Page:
More information, please!

The most important site in Córdoba, Spain is the Mosque–Cathedral. The name summed up what we already knew:

A mosque that dated back to the Muslim occupation of Hispania ….

… had been converted into a cathedral after the defeat.

We spent considerable time walking through, reading the few interpretative signs, observing, and, still, we couldn’t quite understand what we were seeing. This was one of those rare occasions when we wished that we had read about a site BEFORE our visit, rather than doing research afterwards.

Our basic assumption that the building started as a mosque proved to be incorrect. It started as a Visigoth Catholic Church around the year 600. When Muslims conquered Hispania, they shared the church but by 784 plans began for their own Great Mosque. Construction and renovations lasted until 987, and, at that time, the outer walls that we know today were completed.

From what we have read, the mosque was indeed “great” in historic design, opulent building materials, and superb craftsmanship.

More than 850 colored granite and marble pillars form a grid through the structure with red and white bricks in the arches.

Of the exterior doors, our favorite was the Puerta del Espiritu Santo, the “Door of the Holy Spirit”, dating back to the second-half of the 10th Century. The door accessed the mosque prayer hall but was blocked in and not restored until the 20th Century.

In 1236, four hundred fifty years after the Great Mosque started, the Muslims had been defeated and plans were drawn up to convert the mosque into a Catholic Cathedral. In the same amount of time that it took to build the Great Mosque, a cathedral arose in the center of the structure. When Charles V, King of Aragon and Castile, “…visited the completed cathedral he was displeased by the result and famously commented, ‘they have taken something unique in all the world and destroyed it to build something you can find in any city.’ ” Work on the cathedral continued on until the late 1700’s.

The angel and lion, along with the checkerboard black-and-white flooring, were later touches that emphasized the point that a truly great building had been destroyed by “something you can find in any city.’”

In many areas it was hard to determine what elements were from the earlier, Mosque-era building and what was from the later, Cathedral-era reconstruction.

After the visit, we wanted to know more. Using our photos as a guide, we started to research just what we’d seen. Truly, this was a place “unique in all the world,” and we had underestimated how more information would have allowed us a deeper understanding. If you plan to visit the Mosque–Cathedral in Córdoba – learn from our mistake. Do a little reading before you go.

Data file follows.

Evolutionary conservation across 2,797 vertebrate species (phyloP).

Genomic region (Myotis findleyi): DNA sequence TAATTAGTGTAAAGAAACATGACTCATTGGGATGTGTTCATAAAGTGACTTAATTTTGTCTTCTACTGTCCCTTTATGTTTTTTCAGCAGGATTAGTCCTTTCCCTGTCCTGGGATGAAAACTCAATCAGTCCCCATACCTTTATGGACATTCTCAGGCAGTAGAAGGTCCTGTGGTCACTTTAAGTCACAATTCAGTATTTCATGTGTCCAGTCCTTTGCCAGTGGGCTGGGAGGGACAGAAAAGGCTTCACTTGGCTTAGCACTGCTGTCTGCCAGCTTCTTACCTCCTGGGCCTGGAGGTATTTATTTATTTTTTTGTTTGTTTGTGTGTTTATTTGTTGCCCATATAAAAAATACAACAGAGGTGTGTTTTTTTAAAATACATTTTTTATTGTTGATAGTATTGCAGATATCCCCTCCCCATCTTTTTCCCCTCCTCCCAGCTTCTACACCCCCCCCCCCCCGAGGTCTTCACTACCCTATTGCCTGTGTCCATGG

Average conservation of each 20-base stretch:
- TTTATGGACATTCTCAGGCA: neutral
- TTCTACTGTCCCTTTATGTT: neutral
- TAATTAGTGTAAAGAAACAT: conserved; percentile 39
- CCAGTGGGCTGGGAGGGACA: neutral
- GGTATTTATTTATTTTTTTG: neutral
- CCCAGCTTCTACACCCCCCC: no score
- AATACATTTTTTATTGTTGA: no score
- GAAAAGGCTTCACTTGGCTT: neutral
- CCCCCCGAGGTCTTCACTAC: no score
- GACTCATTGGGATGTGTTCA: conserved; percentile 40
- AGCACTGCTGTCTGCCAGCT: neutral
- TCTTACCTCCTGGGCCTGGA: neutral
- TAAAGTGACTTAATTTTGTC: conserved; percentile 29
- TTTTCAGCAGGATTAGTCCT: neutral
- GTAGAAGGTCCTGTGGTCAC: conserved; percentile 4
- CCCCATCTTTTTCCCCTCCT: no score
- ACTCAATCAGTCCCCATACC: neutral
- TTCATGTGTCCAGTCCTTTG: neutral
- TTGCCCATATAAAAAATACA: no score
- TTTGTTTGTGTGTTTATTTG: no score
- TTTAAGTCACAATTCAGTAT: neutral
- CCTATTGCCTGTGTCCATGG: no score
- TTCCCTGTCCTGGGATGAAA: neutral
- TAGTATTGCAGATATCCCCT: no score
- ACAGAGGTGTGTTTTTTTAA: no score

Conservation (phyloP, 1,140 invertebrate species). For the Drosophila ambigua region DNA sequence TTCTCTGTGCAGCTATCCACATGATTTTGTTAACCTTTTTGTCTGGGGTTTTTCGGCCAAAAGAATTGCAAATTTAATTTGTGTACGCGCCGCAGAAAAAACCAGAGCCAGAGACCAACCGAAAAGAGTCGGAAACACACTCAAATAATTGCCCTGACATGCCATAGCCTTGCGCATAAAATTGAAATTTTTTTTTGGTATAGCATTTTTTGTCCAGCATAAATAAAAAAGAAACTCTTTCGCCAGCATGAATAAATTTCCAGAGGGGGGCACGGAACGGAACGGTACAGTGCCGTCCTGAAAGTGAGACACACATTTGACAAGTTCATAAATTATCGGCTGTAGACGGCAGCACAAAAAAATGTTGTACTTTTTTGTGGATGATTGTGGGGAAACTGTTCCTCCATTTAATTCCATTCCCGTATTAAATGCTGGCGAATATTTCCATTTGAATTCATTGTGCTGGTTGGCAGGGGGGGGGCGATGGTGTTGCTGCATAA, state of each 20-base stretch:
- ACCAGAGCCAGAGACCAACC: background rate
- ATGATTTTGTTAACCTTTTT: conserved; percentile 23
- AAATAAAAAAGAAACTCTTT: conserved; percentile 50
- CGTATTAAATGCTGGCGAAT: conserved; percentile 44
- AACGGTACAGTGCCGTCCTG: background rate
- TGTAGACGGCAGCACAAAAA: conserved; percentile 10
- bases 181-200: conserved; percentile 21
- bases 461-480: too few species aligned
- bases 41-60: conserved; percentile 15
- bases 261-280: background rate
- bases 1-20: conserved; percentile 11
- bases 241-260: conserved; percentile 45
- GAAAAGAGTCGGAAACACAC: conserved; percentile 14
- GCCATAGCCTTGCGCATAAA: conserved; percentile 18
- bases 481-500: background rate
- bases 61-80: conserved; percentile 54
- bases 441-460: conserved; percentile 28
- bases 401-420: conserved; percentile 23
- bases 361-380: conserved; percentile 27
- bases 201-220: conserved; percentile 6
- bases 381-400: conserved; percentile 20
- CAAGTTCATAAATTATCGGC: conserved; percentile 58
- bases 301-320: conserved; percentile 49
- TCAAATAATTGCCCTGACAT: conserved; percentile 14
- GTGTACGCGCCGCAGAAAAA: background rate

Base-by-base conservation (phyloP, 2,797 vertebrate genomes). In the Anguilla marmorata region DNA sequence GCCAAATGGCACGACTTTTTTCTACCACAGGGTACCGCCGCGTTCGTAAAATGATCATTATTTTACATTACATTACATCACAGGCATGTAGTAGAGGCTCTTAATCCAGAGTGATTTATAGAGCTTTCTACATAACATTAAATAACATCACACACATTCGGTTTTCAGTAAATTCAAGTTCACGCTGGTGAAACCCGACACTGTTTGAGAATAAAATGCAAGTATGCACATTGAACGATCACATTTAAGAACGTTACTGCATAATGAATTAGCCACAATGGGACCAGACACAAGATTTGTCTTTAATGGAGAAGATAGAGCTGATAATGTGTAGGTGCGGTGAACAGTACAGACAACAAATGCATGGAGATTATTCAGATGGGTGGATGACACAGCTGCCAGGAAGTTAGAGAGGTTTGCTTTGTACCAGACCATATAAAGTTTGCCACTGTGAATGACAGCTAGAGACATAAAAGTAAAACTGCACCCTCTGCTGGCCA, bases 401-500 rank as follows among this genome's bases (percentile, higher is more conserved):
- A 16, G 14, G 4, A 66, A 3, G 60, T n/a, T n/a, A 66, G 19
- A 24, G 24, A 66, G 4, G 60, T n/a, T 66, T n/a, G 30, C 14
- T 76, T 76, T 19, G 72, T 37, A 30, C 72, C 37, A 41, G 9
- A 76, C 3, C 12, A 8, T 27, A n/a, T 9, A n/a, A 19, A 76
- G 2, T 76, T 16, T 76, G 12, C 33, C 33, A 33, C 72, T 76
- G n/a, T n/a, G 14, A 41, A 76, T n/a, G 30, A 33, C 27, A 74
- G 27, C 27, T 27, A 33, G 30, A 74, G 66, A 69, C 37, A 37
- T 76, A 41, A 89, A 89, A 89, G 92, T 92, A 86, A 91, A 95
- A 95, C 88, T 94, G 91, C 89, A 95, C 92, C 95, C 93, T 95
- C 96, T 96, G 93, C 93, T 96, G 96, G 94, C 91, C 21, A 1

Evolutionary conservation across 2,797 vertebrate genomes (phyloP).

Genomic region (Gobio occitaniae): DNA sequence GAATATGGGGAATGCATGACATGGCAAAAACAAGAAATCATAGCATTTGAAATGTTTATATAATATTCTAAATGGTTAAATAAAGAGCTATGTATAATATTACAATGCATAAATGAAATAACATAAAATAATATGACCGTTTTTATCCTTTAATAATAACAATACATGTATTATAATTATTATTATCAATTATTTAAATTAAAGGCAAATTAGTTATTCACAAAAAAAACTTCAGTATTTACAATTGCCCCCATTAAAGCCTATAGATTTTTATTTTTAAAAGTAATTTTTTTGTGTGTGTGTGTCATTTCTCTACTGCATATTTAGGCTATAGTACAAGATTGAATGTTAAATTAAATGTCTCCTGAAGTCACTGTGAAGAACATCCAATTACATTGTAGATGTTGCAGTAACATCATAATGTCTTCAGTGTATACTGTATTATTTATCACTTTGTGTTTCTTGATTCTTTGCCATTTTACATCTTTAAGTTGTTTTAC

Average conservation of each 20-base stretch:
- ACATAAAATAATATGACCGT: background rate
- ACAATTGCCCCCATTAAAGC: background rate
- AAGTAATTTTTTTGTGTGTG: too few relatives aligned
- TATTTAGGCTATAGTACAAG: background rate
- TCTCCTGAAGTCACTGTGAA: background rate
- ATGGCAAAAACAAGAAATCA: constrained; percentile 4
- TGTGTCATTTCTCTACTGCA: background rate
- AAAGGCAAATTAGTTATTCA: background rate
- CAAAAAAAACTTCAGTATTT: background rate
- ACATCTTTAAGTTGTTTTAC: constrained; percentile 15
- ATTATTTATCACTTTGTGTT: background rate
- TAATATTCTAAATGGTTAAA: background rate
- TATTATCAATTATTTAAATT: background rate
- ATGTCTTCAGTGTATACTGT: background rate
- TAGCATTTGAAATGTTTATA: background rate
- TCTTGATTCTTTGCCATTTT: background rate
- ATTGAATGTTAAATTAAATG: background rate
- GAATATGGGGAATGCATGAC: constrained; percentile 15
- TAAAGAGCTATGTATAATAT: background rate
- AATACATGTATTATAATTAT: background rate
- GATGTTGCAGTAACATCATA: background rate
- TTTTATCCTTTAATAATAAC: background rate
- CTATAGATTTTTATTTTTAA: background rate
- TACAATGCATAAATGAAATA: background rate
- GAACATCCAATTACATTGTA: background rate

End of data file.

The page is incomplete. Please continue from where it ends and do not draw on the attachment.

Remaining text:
October 2017

About simpletravelourway

Beth and Joe enjoy simple travel.
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9 Responses to More information, please!

  1. Luckily, we did some reading beforehand but it didn’t prepare us at all for the experience of seeing it in person. Quite simply, we were blown away and spent at least three hours wandering around and then sitting in the cathedral portion to soak up some of the atmosphere. There are many amazing places of worship in the world but this truly is one of the finest! Anita

  2. Thank you for sharing your impressions and photos. I have heard so much about this place and hope to be able to visit it one day.

  3. Marie says:

    This was one of my favorite buildings I visited in Andalucia. I wish we had spent more time but I was with a tour group. I need to go back. The contrast between the calm, solemn air of the mosque compared to the overwrought design of the church was striking.

  4. I’m in awe of the age and history of this place. Good advice to research before a visit and I think it applies to many places. Lovely photos.

  5. plaidcamper says:

    What an interesting building – all that history! You’d want to know more, that’s for sure. It’s on the list…

  6. Joe says:

    Thank you for the beautiful and educational article. I agree that the more I learn about a place beforehand, the more inspiring and meaningful the visit.

    • It’s a balance though between having the time to do meaningful research on all the sites we visit on our travels. There’s never quite enough time and also doesn’t take into account spur of the moment visits we make to new places. Usually we do an adequate job either before or after – but the mosque-cathedral proved to be an exception: better to have done our homework BEORE the visit.

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